We studied reflex changes in breathing elicited by graded reductions in end-expiratory lung volume (EEV(L)) and the vagal nerves responsible. The chests of nine dogs anesthetized with α-chloralose were opened, and the lungs were ventilated by a phrenic nerve-driven servo-respirator. The immediate effects of a 50% reduction in end-expiratory transpulmonary pressure (EEPtp) from control (EEVL equivalent to functional residual capacity) were to significantly increase both tidal volume (VT) and breathing frequency (f) from 0.402 ± 0.101 to 0.453 ± 0.091 liter (mean ± SD) and 11.8 ± 5.4 to 15.7 ± 6.4 breaths/min, respectively (P < 0.05). Further reductions in EEPtp to 0 cmH2O did not change VT but augmented f to 19.6 ± 6.6 breaths/min (P < 0.05). The increase in f as EEVL decreased was due entirely to a reduction in expiratory time. Vagotomy abolished these reflexes. By 90 s after reduction in EEVL, arterial PCO2 fell significantly and VT returned to or below control values. We therefore repeated these experiments in five dogs whose blood gases were controlled by cardiopulmonary bypass. There were no secondary changes in VT and by 90 s breathing pattern could be characterized as rapid and deep. In another eight dogs submitted to the same collapse protocol, we recorded action potentials from all known categories of pulmonary vagal afferents. These studies demonstrated that the changes in breathing pattern induced by a 50% reduction in EEPtp were due to a withdrawal of slowly adapting stretch receptor activity; however, continued increases in f as EEVL was reduced further were due to increases in rapidly adapting stretch receptor activity. The only effect on breathing pattern elicited by rapidly adapting stretch receptors was a decrease in expiratory time.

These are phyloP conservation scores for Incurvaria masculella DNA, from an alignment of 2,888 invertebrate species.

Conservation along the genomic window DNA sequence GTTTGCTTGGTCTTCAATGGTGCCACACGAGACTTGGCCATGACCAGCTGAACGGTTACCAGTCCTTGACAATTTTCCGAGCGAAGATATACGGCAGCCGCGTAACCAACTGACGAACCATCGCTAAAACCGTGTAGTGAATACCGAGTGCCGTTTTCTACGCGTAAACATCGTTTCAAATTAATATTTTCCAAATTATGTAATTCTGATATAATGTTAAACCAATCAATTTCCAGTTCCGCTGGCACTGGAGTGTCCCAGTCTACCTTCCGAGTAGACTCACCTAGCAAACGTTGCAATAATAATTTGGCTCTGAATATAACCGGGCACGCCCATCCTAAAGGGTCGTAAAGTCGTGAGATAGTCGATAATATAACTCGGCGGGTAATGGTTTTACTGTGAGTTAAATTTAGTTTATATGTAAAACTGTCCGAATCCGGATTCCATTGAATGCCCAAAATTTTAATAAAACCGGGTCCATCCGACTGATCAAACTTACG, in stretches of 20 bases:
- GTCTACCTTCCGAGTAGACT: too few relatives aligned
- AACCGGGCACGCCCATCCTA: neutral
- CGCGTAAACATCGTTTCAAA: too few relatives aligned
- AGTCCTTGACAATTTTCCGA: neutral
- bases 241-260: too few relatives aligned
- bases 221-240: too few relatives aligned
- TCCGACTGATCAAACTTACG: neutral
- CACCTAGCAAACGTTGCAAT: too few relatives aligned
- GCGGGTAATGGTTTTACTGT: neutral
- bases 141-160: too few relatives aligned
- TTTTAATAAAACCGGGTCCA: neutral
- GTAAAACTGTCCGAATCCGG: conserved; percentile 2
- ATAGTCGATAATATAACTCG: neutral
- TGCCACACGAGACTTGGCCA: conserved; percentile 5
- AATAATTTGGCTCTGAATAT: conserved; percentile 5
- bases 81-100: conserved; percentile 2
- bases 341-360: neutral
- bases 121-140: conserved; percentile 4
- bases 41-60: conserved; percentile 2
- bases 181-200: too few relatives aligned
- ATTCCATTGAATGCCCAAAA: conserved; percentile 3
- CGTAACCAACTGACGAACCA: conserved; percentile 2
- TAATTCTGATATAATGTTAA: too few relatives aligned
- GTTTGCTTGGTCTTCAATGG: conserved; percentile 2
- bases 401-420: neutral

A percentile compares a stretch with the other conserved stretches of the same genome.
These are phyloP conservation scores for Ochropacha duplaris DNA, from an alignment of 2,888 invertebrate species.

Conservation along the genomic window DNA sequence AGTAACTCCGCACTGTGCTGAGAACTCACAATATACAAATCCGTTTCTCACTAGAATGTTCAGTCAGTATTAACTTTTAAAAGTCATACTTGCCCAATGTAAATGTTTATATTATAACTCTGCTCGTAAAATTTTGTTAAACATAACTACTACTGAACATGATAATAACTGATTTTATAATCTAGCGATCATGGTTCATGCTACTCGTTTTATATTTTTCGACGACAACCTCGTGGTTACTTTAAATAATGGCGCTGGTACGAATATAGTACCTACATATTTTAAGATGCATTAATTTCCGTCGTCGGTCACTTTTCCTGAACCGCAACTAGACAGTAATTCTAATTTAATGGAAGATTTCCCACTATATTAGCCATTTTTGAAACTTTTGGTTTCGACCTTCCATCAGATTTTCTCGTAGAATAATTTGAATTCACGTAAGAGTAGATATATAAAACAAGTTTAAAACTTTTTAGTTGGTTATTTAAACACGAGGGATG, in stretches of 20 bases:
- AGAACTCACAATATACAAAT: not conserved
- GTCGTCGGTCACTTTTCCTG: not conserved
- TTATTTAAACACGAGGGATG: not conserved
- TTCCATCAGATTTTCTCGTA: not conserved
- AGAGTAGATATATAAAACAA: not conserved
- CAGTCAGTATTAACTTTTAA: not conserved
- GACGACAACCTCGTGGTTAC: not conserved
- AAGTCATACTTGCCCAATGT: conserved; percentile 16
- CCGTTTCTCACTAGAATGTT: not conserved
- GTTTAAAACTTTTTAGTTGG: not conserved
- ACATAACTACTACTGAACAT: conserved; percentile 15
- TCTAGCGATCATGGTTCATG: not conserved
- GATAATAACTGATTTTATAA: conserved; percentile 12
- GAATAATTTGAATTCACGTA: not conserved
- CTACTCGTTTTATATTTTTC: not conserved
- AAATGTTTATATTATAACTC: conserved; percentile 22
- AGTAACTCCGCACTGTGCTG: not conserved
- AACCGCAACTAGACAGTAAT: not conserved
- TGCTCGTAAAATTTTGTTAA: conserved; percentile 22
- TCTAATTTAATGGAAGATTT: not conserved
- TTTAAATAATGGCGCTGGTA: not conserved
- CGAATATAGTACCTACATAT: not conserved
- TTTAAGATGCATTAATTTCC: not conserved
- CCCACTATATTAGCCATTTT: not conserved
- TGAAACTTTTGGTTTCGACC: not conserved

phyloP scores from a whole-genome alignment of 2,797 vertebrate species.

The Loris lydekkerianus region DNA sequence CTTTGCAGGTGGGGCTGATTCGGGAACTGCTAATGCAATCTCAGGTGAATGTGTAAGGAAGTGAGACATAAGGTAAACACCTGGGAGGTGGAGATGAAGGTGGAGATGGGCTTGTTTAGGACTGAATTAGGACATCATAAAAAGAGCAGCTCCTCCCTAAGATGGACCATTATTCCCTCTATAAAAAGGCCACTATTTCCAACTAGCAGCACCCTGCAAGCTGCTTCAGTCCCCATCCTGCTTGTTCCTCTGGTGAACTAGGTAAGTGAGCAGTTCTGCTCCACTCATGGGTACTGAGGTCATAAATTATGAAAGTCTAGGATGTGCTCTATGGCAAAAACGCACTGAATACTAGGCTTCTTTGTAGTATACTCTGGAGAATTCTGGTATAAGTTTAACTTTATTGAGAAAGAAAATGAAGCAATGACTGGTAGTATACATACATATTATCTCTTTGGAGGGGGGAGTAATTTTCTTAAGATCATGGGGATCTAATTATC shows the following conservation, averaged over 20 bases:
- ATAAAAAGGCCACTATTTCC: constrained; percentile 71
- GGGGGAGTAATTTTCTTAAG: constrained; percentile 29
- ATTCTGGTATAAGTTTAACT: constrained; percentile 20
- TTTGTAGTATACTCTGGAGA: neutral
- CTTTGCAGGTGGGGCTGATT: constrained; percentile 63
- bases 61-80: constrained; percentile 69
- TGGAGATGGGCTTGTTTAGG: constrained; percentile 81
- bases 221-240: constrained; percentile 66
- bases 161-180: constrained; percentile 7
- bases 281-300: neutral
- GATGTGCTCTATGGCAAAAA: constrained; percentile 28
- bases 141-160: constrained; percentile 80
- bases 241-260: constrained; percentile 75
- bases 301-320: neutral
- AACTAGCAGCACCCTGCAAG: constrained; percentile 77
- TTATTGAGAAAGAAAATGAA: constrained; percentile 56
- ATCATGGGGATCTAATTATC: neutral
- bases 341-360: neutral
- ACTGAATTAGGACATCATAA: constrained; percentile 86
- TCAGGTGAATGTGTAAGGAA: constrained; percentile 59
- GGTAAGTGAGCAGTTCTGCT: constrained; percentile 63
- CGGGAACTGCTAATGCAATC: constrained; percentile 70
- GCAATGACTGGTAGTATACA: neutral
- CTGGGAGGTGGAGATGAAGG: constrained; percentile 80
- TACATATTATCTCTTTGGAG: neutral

All Science Journal Classification (ASJC) codes
- Physiology (medical)